Here was I believe was my struggle at the core: I was unable to identify my emotions. There were so many strong and complex feelings that were mixing together, overlapping and causing me stress and anguish, I did not have the emotional ability to parse them out.
So I descended into depression and despair. I randomly cried during stupid movies and various unrelated situations, kinda like in that one scene of Dumb and Dumber.
I randomly got furious at myself, God, everyone. I had bizarre dreams. In the deepest darkest time, all I knew was that I did not want to be in this situation and found as many ways possible to escape. I did so by turning towards TV shows, Battlestar Galactica, to be specific.
What made this worse and worse was the fact that I was in full time ministry. I felt like I had to be “farther along” in my emotional maturity. So I settled for easy answers. Cliched Christian axioms. God is good, God is faithful, things will work out for the better. Truths, no doubt, but for me they were just bumper stickers.
I wanted to be over everything, so I convinced myself that I was in a much better place than I really was. I am, after all, an expert in appearing holy and mature. You might say even a professional! But at my core I was still hurt, bitter and above all confused. Deep in my soul there was a tiny voice that cried for answers, truth, light… and my inner pharisee refused to engage.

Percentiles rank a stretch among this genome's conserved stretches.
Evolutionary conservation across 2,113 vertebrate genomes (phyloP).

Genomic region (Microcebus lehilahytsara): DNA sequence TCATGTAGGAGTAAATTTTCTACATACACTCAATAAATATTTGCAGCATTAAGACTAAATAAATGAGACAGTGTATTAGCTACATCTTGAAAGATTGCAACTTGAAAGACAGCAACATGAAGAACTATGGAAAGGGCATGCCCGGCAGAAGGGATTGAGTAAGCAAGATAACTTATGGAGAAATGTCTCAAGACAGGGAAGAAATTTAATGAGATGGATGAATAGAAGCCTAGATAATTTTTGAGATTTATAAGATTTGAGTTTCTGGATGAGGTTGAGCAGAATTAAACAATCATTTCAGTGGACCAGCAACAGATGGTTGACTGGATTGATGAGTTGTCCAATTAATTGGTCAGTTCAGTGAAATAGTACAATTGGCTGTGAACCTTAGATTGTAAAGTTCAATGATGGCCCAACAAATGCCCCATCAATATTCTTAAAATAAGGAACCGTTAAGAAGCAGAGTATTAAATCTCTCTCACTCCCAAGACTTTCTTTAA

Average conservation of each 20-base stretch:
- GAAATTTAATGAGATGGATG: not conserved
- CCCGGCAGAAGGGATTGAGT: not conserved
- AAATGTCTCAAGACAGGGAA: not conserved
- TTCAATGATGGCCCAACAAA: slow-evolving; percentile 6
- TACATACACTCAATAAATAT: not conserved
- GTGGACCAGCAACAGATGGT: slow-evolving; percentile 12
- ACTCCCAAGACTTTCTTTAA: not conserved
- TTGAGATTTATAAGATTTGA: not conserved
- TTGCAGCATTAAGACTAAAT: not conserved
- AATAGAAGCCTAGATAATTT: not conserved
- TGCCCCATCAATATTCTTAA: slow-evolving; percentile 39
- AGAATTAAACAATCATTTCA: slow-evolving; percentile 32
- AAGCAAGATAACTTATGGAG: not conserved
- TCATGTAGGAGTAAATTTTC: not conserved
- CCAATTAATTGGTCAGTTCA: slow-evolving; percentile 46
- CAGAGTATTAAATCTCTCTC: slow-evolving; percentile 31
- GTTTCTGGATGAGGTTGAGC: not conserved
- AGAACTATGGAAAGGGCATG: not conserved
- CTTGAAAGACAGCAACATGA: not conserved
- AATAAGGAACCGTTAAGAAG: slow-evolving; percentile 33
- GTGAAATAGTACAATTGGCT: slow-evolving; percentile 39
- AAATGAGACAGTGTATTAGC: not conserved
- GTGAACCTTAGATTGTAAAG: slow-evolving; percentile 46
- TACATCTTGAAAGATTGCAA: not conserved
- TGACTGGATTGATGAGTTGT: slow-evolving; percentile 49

The turning point was through the help of prayer, friends, spiritual mentors I started to find clarity and was invited and challenged to take off all my fake masks and my feel free from the desire to appear OK and healed. I was able to own the fact that I was a broken man, which opened the door for real change. After a long long time, I began to identify and EMBRACE some few key emotions surrounding the breakup: I was scared of the idea of marriage. I was angry at God for allowing me to misunderstand him. I was sad, remorseful and most of all angry at myself for messing up a great relationship. And many others. But identifying and acknowledging the emotions was the key breakthrough in starting to move forward.
As I started to realize and own these emotions like dirty laundry, I realized their power over me, while still great, diminished tremendously. Just the fact that I could say to myself, to God and others that I Was angry at myself for what I had done, allowed me to feel a little bit more like I had a handle on the emotions that were controlling me.
I think there is more than just expressing emotions, but I feel like it has been the first and critical step in starting to offer my WHOLE self to God and for me to actually be conformed into the image of Christ from the inside out and not just behavior modification. I believe Christ wants my whole self, emotions (however confused and twisted they may be) and all.
Anyways, as I wrap this baby up, let me ask you, blogosphere:
- Do you have trouble expressing your emotions?
- Have you ever found yourself being controlled by emotions you were previously unaware of?
- Have you ever done something stupid because you were unaware of your emotions?